Trends That Changed the Indian Trucking Industry in 2016
Published On Dec 12, 2016
The official clock marking the end of year 2016 has officially begun. This year, like the previous one, was witness to multiple trends leaving deep impacts in the truck industry in India. While some of these worked in favour of the industry, others simply spelt tough times. There were also quite a few happenings, which bagged both good and bad reactions from the different bodies of the trucking world. All in all, the year was full of interesting trends, events, laws and legislations taking place in the vertical of Indian trucking industry.
We present to you, a first of its kind article to be published online in India, signifying the trends that changed, and are still changing the ways transport sector works in the country. The trends have been shortlisted on basis of the past effects these have had, present impacts they are leaving and future changes these might make towards the trucking community of India. All the trends we have selected have the potential of changing the course of truckers, fleet owners, drivers, CV makers as well as independent body makers doing business here in India. Have a look.
Economic experts have reacted both in favour and against the move aimed towards fighting black money in the country. But the move has certainly affected the trucking industry in India. Commercial vehicle sales had just started to pick up after a tight sales crunch before October 2016, and then came the demonetization move. The worst part about demonetizing INR 1000 and 500 currency notes was the fact that the Indian government gave nobody time to prepare whatsoever. The move has already affected truck sales and transport industry in the country, and it is estimated that truck sales will remain stagnant for few more months, two at the least.
Do note that BS-IV and mandatory AC norms kick in from April 1, 2017. It simply means truck models complying with these will get costlier and people looking to buy trucks before April 1, 2017, in order to save money are left with no cash in hand for making down payments. Truck sales will sky rocket as soon as cash becomes available in the country, possibly after January 2017. Fasten your seat belts as the last quarter of this financial year might witness new truck buying records being made in India.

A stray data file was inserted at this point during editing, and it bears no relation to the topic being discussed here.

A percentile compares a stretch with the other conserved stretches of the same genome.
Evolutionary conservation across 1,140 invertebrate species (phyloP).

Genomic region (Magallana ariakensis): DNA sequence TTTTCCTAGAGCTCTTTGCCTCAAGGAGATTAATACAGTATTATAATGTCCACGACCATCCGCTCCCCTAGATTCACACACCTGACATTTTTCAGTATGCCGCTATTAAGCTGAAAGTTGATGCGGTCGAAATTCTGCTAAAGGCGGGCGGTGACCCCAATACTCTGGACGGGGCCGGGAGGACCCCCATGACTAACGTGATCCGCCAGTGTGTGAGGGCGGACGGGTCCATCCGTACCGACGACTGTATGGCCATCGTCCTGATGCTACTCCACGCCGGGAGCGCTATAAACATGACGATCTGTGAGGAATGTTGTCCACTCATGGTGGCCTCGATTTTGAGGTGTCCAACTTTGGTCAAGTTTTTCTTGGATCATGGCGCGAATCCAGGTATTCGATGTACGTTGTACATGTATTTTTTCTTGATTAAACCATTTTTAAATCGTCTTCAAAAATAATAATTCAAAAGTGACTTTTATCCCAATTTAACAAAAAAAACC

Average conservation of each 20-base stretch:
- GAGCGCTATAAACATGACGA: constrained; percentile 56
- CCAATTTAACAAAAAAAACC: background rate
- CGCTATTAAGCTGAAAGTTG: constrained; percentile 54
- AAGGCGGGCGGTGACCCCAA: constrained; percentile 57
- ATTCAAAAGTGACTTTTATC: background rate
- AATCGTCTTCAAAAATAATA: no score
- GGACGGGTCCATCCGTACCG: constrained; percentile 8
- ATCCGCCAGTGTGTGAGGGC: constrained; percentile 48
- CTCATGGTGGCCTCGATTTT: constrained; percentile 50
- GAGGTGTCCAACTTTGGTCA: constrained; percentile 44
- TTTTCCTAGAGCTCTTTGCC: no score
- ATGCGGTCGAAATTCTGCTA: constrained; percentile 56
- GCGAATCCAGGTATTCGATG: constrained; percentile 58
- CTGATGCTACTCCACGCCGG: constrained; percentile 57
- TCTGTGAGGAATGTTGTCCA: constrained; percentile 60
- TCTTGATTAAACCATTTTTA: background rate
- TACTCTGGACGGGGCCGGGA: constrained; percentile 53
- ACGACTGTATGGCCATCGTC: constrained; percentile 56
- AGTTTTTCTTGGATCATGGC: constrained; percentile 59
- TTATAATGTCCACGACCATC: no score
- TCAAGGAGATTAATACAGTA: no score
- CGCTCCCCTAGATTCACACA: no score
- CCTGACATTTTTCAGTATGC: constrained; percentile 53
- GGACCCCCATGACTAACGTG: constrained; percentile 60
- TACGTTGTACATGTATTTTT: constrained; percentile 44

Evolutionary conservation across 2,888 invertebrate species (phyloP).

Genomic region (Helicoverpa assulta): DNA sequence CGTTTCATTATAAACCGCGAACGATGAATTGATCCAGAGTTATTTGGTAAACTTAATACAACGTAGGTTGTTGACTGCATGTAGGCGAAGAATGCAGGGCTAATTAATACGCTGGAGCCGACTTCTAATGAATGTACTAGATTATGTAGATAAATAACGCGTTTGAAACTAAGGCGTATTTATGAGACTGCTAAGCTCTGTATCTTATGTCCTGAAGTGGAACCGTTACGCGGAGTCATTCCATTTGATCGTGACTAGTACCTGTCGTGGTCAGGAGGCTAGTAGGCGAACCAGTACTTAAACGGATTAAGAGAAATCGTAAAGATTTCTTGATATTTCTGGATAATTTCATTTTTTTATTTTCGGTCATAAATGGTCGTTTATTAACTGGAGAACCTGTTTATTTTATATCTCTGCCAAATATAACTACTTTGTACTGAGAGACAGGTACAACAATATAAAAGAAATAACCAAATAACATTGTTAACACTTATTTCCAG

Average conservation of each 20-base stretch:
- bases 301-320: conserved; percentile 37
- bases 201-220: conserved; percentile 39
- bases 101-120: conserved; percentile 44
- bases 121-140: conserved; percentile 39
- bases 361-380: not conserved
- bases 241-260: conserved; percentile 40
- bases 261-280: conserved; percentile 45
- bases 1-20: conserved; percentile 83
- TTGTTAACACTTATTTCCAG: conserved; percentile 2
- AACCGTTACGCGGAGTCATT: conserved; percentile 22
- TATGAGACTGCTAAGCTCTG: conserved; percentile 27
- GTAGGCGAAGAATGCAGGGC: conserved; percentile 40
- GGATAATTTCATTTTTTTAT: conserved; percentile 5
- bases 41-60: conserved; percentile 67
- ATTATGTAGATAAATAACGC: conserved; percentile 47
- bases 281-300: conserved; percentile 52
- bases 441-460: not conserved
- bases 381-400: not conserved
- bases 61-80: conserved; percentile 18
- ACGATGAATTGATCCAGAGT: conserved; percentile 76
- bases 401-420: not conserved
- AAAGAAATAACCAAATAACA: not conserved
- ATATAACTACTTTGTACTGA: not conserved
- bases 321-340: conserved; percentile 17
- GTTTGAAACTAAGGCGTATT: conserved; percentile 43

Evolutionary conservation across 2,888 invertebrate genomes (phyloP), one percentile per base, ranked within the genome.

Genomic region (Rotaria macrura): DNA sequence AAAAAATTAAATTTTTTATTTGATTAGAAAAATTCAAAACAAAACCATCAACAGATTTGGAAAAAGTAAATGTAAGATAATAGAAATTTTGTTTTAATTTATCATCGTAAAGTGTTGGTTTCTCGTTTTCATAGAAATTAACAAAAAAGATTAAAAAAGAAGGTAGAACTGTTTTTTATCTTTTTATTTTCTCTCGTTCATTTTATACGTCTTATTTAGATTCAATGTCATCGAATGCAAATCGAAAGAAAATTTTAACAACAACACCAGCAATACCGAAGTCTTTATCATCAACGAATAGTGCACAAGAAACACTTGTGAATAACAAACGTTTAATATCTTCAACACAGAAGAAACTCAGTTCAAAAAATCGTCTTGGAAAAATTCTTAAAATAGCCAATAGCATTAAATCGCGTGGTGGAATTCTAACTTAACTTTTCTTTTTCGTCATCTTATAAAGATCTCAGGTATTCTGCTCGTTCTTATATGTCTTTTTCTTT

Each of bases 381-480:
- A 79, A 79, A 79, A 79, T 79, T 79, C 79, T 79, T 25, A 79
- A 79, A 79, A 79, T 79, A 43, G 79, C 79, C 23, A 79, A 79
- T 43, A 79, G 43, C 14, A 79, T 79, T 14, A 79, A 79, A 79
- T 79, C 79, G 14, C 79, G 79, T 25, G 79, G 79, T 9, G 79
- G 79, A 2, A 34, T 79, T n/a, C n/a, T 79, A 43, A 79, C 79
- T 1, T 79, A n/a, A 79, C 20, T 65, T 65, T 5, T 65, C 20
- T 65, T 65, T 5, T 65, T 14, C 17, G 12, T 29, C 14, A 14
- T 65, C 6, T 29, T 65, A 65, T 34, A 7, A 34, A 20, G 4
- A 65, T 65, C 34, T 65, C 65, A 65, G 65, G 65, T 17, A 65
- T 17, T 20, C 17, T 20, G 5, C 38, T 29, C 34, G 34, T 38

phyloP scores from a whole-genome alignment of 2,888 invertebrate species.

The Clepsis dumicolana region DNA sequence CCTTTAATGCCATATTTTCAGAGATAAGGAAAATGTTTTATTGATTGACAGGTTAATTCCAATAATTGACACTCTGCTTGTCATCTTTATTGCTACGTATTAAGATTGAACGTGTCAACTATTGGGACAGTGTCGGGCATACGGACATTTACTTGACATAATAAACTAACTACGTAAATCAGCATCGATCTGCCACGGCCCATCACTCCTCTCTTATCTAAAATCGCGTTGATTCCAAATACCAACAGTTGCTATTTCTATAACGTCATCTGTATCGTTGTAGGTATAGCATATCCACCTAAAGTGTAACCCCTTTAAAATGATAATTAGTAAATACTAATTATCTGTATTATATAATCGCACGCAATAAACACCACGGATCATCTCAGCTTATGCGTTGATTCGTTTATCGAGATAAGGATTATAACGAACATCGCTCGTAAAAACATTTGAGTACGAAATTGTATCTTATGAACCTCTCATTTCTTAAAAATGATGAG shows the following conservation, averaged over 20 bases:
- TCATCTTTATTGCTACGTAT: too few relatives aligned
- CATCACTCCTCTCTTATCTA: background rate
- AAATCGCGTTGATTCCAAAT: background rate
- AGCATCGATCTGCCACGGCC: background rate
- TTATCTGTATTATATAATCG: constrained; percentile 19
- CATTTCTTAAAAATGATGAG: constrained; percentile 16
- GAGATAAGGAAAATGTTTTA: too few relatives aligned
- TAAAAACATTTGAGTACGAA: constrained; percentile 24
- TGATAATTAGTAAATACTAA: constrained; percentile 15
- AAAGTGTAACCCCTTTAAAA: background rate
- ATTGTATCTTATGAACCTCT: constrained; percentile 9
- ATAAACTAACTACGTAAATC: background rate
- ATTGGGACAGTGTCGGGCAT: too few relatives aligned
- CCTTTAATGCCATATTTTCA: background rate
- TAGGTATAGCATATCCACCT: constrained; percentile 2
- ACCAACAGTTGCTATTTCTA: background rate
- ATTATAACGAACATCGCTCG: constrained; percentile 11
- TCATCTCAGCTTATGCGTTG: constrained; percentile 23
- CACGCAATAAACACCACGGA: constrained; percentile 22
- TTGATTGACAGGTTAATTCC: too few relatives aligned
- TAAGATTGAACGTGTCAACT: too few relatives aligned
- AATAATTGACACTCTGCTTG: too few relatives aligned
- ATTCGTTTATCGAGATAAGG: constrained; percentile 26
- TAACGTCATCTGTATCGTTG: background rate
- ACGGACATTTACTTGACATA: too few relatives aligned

Disappointing Sales in Q2
The year has really been tough on the CV makers in India. CV sales, when compared with numbers from the last couple of years have only saddened the transport market. Experts had anticipated truck sales to pick pace after a promising Q1 but lack of clarity over implementation of GST bill mummed all the sales forecasts. Fleet owners, transporters and individual truck owners were looking forward towards the uncertain restructuring of warehouses, and anticipated discount schemes, which might have accompanied the GST bill implementation.
Heavy rainfall resulting in less transportation demands can also be blamed for the poor show. It was really shocking to see CV sales tumble after a cemented start in Q1. The slump that started in Q2 ended with the festive season of Diwali, but then came demonetization.
Mandatory AC Regulation
This news probably has had the best effect on truck drivers in the country. The Government of India amended the Motor Vehicles Act, 1988 and made it compulsory for truck makers to sell trucks pre-fitted with air-conditioning, on or after April 1, 2017. Several experts argued over the move as air-conditioning might hamper the mileage resulting in increased freight rates, but truck drivers all over the country had got a reason to rejoice.
It will be interesting to see how CV manufacturers take care of BS-IV and mandatory AC norms at the same time, especially with just four months in hand before these kick in. The amendment will further make more truckers buy new trucks as early as possible, resulting in increased sales, in the last quarter of this fiscal year.
Surge in Freight Rates
The prices of commodities we consume, and clothes we wear depend a lot on the freight rates these get transported at. Freight rates can easily be explained as the price charged by transporters to move one or more commodities from one place to another. The end of Q1 became host to a sudden surge in freight rates. The incline was so drastic, it even made prices of commodities soaring high. A shortage of trucks, fluctuations in diesel prices and increased number of truck sales in Q1 are seen as the factors responsible behind the dramatic increase in prices.
It is a good to know information for everyone that diesel prices are directly proportional to inflation in the country. Next time you are wandering about reasons responsible for inflation, don't forget to check diesel prices as well.
All the developments are leading to an interesting final phase of the H2 for the current financial year. While January may just not be that good for the transport industry in the country, the rest of the period before April 1, 2017, will definitely make the CV manufacturers in the country happy.